Friday, February 18, 2022

Patience and Fortitude

While teaching a class for the Osher Lifelong Learning Institute, I stumbled into a great lifelong-learning moment. The topic was jazz’s presence in just about every corner of American life and this class focused on radio, film and TV. In the film part, I discovered a phenomena known as “Soundies,” short three-minute music videos that were the forefunners of MTV. They were produced mostly in the 1940’s and shown in coin-operated “movie jukeboxes” called Panaroms. They were placed in nightclubs, taverns, restaurants, public amusement centers and even factory lounges, with films changing weekly.  Each Panarom housed a 16mm film projector with eight films lopping through its threads. Mirrors flashed the image from the lower half of the cabinet onto a front-facing screen in the top half. After depositing 10 cents, you saw whatever film of the eight was next in line. 


By the time Soundies and Panaroms became obsolete in 1947 with the rise of television, over 1800 little films had been made featuring a large variety of musicians and musical styles. Amongst them was jazz and several notable—and less-known— jazz musicians. 


In one Youtube collection of some of the Soundies called Jazz and Jive 

( can see the Delta Rhythm Boys singing the A Train, Fats Waller singing Your Feet’s Too Big and Count Basie playing Take Me Back Baby.


But the big surprise was a singer named Valaida Snow singing a song called Patience and Fortitude 

( she's at 12:22 in the video should you want to see it— and you should!) She was an impressive singer, but really surprised me when she picked up the trumpet and played a wonderful short solo. After I showed it to the class, one of the students asked if I knew more about her. I confessed that indeed I didn’t. So in our 5-minute break, I rushed to Wikipedia and here’s what I found:


“Snow was born in Chattanooga, Tennessee. Her mother, Etta, was a Howard University- educated music teacher and her father, John, was a minister who was the leader of the Pickaninny Troubadours, a group mainly consisting of child performers. Raised on the road in a show-business family, where starting from the age of five, she began performing with her father's group. By the time she was 15, she learned to play cello, bass, violin, mandolin, banjo, harp, accordion, clarinet, trumpet and saxophone. She also sang and danced.”


What?!! My kind of musician!! It goes on.


“After focusing on the trumpet, Snow quickly became so famous at the instrument that she was nicknamed "Little Louis" after Louis Armstrong, who called her the world's second best jazz trumpet player, besides himself. W.C. Handy who is known as the Father of the Blues, gave her the nickname "Queen of the Trumpet." In a 1928 performance in Chicago at the Sunset Café, Snow played the trumpet, sang. Then seven pairs of shoes were placed in a row at the front of the stage, and she danced in each pair for one chorus. The dances and shoes to match were: soft-shoe, adagio shoes, tap shoes, Dutch clogs, Chinese straw sandals, Turkish slippers, and the last pair, Russian boots. "When Louis Armstrong saw the show one night, he continued clapping after others had stopped and remarked, 'Boy I never saw anything that great'."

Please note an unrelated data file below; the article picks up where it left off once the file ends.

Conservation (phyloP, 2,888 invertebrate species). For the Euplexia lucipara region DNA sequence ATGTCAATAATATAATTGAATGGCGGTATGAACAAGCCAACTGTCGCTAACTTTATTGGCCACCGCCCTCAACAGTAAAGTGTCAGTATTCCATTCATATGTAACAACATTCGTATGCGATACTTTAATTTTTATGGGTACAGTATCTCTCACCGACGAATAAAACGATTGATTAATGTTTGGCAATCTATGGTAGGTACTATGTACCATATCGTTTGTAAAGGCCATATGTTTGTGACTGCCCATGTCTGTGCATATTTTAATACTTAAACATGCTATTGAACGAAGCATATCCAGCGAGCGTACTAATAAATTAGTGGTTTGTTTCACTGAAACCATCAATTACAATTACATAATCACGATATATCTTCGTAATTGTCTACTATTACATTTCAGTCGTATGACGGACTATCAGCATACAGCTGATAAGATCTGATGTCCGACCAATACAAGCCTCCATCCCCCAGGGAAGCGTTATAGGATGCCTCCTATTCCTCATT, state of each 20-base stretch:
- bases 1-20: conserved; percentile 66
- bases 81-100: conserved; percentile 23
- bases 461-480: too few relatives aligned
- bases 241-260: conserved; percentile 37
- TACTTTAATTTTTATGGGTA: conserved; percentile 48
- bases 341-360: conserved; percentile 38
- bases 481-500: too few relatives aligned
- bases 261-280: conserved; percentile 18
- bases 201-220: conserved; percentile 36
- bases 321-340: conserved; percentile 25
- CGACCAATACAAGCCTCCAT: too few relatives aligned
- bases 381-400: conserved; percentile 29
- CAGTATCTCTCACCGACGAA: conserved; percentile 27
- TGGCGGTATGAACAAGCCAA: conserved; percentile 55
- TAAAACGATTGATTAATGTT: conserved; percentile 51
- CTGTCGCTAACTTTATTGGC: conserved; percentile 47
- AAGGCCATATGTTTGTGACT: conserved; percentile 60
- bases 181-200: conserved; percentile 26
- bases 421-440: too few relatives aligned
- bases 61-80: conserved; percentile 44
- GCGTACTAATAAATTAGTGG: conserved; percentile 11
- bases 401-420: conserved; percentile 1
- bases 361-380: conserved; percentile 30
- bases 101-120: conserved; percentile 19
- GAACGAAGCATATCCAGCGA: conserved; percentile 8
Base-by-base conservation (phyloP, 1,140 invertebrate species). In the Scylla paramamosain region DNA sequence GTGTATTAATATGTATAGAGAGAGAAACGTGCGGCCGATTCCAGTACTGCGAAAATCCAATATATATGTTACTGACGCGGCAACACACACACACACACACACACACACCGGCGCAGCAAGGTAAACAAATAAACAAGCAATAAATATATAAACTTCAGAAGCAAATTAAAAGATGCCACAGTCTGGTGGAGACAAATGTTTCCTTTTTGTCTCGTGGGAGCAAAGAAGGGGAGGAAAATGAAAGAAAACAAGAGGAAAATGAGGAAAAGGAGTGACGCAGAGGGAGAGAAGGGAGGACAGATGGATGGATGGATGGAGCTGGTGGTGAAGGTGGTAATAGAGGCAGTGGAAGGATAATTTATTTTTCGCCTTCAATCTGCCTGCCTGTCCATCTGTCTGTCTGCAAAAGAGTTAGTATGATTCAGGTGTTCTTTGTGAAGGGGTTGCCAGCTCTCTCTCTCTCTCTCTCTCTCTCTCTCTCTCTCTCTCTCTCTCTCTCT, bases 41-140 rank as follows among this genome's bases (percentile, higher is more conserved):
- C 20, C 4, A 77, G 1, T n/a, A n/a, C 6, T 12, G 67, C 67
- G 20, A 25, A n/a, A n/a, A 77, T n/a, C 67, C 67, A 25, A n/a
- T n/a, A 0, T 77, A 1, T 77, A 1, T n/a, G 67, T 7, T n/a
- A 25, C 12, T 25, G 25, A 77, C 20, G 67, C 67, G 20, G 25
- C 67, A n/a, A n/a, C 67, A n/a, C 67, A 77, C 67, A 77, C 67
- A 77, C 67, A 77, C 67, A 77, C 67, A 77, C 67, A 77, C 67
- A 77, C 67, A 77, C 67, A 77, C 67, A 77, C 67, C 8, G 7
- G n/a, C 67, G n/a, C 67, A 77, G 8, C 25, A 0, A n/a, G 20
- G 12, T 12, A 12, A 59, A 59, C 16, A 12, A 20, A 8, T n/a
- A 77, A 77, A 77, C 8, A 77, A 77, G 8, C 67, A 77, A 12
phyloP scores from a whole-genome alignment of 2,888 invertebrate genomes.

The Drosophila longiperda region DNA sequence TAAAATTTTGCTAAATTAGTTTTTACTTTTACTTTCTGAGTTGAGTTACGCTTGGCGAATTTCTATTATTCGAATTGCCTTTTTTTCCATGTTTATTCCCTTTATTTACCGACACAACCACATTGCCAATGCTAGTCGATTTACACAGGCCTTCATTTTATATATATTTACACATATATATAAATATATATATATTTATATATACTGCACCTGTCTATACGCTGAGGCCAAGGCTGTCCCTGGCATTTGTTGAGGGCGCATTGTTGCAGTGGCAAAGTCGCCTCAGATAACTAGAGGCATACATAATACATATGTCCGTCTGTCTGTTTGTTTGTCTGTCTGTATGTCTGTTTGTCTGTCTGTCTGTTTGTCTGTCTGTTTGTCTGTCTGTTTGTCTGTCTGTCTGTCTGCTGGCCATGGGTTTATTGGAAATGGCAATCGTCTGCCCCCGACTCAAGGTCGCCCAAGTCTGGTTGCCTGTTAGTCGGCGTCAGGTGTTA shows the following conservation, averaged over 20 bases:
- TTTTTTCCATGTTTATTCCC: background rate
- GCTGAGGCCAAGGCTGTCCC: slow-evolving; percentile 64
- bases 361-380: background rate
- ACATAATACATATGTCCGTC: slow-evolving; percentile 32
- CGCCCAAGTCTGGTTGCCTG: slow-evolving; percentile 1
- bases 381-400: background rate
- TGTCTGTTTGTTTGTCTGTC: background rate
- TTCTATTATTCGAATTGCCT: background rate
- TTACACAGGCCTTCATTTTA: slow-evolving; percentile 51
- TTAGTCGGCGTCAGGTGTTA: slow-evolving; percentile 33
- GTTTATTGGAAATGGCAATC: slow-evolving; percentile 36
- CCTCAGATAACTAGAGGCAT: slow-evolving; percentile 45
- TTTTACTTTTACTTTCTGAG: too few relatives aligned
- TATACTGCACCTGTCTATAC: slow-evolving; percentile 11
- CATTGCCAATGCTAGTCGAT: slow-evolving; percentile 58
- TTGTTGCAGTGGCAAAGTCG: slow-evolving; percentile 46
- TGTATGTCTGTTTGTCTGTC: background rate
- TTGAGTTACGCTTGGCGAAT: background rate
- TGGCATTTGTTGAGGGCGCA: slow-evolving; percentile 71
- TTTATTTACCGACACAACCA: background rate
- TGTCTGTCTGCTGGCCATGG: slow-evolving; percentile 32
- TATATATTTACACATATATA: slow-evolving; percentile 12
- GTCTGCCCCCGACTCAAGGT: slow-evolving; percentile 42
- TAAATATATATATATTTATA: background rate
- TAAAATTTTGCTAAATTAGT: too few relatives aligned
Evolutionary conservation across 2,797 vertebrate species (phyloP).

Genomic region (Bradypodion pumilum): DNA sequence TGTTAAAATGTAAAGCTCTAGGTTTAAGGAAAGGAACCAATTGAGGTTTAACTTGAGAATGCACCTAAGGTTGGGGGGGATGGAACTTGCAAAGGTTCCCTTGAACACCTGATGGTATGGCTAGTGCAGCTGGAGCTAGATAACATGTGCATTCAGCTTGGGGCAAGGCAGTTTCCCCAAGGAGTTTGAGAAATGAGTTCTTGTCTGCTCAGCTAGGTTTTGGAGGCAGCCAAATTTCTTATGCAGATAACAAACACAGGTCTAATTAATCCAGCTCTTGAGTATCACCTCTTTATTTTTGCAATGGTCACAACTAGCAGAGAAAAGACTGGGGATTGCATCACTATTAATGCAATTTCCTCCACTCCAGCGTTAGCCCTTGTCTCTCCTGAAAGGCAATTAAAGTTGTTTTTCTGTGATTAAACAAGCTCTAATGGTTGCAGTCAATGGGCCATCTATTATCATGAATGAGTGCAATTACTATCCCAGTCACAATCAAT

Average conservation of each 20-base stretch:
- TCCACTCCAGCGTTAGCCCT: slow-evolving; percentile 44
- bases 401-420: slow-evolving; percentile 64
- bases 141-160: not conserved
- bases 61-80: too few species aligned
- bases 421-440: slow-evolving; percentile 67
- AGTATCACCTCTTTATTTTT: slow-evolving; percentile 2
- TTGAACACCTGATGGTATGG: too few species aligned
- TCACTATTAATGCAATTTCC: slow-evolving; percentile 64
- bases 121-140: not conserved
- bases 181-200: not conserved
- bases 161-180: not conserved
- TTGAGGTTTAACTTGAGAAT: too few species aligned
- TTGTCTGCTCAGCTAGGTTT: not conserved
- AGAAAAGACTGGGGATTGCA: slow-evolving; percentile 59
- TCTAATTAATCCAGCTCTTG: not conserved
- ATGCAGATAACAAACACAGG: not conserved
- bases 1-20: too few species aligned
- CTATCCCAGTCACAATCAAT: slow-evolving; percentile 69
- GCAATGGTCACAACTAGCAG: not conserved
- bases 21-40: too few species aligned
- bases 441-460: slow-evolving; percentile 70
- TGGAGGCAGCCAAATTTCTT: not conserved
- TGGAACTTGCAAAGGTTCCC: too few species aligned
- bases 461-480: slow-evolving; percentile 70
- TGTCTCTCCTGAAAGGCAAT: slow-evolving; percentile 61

So why don’t we know about her? No surprise. Read on.


“Despite her talent, she had fewer opportunities to hold residencies as a bandleader at clubs in New York or Chicago, like many of her male peers. Instead, she predominantly toured, playing concerts throughout the US, Europe, and China. In 1926, she toured London and Paris with theBlackbirds revue and then from 1926 to 1929, she toured with Jack Carter's Serenaders in Shanghai, Singapore, Calcutta and Jakarta.”


Pretty amazing to travel to those places in the 1920’s! Things were looking up in the 30’s:


"Her most successful period was in the 1930s when she became the toast of London and Paris. Around this time she recorded her hit song "High Hat, Trumpet, and Rhythm". She performed in the  show Rhapsody in Black, in New York. In the mid-1930s, Snow made films with her husband, Ananias Berry, of the Berry Brothers  dancing troupe. After playing the Apollo Theater  in New York City, she revisited Europe and the Far East for more shows and films. She was imprisoned in a Copenhagen jail during WWII when Nazi soldiers took over Denmark, where she was touring. 


Valaida Snow died aged 51 of a brain hemorrhage on May 30, 1956, in New York City, backstage during a performance at the Palace Theater." 


On February 22, 2020, the New York Times published a long-belated obituary of her in a series appropriately titled Overlooked No More. While she exhorts us to consider that Patience and Fortitude is what it takes for things to come our way, it’s not so easy if you’re a woman in a man’s world and a black person in a white-dominated world. So alongside Lil Hardin, Big Mama Thornton and Hazel Scott, I’m definitely adding Valaida Snow to the list of people we need to know about.

Patience and fortitude. Good advice for the world we're in at the moment. We could all use more of it. And now we have Valaida Snow to help remind us. 

Patience and fortitude (3x) 
And things will come your way


Couldn't wait for the egg to hatch
Used to burn both ends of the match
Couldn't wait for the cake to bake
But now I can see it's a big mistake


River wear away the rock
With patient fortitude
And rust will spoil the strongest lock
With patient fortitude


And grindstone wears away the knife
With patient fortitude
Same applies to naggin' wife
Have patient fortitude.

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